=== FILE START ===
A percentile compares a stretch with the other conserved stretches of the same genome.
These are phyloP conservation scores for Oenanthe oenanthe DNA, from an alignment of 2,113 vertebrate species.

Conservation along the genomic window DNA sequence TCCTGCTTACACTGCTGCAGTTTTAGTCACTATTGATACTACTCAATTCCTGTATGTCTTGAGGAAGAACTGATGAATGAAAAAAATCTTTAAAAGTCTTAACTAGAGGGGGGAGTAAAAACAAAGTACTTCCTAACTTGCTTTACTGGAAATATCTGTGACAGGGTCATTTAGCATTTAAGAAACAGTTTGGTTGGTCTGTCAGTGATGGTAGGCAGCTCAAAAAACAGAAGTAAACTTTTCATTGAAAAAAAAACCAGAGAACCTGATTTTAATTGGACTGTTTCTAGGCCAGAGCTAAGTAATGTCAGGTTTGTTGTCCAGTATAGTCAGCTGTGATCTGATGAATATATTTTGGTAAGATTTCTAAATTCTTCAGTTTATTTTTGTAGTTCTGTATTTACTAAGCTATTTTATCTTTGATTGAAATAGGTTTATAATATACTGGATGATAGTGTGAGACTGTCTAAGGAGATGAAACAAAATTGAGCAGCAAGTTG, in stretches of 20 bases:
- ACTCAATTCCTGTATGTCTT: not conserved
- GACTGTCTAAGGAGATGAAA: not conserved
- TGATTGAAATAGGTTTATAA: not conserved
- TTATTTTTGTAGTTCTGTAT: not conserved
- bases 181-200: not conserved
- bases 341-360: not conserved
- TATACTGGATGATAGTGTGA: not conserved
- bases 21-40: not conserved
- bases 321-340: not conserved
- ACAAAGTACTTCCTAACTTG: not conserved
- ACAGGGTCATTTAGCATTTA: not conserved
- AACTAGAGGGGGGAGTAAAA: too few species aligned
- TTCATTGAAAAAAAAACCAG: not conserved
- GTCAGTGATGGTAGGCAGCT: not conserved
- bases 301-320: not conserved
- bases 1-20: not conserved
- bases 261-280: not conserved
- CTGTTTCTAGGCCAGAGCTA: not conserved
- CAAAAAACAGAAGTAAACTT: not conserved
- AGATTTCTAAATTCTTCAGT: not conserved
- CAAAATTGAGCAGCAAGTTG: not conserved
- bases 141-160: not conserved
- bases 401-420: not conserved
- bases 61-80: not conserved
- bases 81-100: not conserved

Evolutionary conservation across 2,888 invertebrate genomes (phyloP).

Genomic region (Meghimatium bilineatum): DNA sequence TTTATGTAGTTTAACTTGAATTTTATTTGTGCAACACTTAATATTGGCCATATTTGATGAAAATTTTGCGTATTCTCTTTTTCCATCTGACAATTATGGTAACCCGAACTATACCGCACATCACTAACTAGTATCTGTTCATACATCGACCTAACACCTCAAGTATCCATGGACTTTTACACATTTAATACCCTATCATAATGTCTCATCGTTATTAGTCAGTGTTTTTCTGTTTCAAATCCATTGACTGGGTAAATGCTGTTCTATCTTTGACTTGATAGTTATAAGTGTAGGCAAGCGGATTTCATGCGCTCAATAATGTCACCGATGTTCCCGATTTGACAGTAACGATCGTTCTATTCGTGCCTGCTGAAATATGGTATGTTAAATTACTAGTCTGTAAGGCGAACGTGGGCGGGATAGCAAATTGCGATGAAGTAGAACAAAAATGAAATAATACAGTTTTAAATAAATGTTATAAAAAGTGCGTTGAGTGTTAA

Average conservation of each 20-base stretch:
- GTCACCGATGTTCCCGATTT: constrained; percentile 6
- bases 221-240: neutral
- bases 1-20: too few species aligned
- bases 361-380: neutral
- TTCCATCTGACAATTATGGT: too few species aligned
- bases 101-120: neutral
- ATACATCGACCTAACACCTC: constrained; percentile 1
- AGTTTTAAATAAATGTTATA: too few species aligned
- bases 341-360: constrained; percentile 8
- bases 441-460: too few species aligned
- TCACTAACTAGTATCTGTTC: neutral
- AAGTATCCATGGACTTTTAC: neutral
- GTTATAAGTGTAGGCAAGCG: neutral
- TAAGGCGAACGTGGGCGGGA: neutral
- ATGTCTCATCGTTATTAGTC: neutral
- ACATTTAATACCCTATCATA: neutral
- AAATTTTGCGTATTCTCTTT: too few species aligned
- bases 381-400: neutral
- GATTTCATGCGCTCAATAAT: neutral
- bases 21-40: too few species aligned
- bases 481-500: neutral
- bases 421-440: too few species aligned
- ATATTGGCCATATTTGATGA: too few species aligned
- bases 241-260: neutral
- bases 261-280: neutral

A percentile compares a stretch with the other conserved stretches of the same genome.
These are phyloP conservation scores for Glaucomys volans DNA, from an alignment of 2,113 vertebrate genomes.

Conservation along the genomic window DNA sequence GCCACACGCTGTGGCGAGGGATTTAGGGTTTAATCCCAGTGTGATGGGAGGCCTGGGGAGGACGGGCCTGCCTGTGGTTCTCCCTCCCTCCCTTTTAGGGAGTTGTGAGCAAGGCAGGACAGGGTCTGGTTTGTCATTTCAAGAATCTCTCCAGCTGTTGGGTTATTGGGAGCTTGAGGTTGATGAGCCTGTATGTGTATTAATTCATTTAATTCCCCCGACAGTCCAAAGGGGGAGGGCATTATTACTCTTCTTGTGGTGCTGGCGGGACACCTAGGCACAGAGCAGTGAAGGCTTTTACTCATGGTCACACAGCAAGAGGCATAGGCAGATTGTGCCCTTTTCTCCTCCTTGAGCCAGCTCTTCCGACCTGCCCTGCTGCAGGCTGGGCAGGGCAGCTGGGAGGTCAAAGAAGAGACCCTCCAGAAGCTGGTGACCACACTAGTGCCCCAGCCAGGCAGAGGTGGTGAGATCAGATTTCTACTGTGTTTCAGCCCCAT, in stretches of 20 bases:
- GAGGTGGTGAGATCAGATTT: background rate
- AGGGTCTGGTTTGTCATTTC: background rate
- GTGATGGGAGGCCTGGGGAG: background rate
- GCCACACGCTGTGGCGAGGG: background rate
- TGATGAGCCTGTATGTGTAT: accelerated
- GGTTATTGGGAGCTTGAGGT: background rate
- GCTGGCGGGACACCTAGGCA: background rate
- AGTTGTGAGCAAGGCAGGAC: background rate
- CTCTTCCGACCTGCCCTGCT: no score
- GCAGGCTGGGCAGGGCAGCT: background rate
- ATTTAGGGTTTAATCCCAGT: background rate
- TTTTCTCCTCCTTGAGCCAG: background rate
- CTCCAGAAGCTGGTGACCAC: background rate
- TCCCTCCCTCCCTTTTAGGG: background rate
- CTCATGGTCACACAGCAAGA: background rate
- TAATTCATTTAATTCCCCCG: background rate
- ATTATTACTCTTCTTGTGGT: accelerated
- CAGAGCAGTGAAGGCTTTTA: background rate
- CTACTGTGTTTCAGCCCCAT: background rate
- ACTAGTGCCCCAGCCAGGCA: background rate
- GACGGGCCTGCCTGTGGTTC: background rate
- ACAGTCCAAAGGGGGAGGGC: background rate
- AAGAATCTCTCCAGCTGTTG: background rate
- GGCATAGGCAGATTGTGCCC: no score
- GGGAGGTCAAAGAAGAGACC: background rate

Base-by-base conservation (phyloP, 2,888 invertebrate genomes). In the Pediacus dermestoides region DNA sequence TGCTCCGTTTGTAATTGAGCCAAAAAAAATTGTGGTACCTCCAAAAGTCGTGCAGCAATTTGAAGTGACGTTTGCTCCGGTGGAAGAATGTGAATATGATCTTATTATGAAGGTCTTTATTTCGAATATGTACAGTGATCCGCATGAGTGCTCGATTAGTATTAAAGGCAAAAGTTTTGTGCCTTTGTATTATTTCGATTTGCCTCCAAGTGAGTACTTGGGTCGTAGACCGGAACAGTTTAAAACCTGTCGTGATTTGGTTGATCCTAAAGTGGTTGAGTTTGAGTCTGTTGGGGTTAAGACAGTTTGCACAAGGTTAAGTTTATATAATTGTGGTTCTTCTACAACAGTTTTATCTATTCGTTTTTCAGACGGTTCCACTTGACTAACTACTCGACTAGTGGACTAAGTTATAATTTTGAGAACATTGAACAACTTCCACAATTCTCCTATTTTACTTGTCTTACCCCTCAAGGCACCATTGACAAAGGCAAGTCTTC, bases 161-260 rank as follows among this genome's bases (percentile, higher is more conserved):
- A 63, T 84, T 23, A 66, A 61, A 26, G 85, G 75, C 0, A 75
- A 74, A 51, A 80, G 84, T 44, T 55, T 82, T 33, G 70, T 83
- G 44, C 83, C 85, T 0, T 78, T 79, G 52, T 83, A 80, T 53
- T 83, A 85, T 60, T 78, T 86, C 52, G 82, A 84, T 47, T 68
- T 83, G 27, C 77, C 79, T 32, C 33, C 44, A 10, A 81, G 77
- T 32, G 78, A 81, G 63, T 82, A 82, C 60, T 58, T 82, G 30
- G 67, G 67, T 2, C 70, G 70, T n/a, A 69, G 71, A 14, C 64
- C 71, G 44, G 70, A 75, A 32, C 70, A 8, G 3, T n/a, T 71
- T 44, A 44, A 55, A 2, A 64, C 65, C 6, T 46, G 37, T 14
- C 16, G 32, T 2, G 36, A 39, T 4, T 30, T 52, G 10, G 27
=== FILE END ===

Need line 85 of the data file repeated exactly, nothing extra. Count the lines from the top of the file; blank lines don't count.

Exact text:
Base-by-base conservation (phyloP, 2,888 invertebrate genomes). In the Pediacus dermestoides region DNA sequence TGCTCCGTTTGTAATTGAGCCAAAAAAAATTGTGGTACCTCCAAAAGTCGTGCAGCAATTTGAAGTGACGTTTGCTCCGGTGGAAGAATGTGAATATGATCTTATTATGAAGGTCTTTATTTCGAATATGTACAGTGATCCGCATGAGTGCTCGATTAGTATTAAAGGCAAAAGTTTTGTGCCTTTGTATTATTTCGATTTGCCTCCAAGTGAGTACTTGGGTCGTAGACCGGAACAGTTTAAAACCTGTCGTGATTTGGTTGATCCTAAAGTGGTTGAGTTTGAGTCTGTTGGGGTTAAGACAGTTTGCACAAGGTTAAGTTTATATAATTGTGGTTCTTCTACAACAGTTTTATCTATTCGTTTTTCAGACGGTTCCACTTGACTAACTACTCGACTAGTGGACTAAGTTATAATTTTGAGAACATTGAACAACTTCCACAATTCTCCTATTTTACTTGTCTTACCCCTCAAGGCACCATTGACAAAGGCAAGTCTTC, bases 161-260 rank as follows among this genome's bases (percentile, higher is more conserved):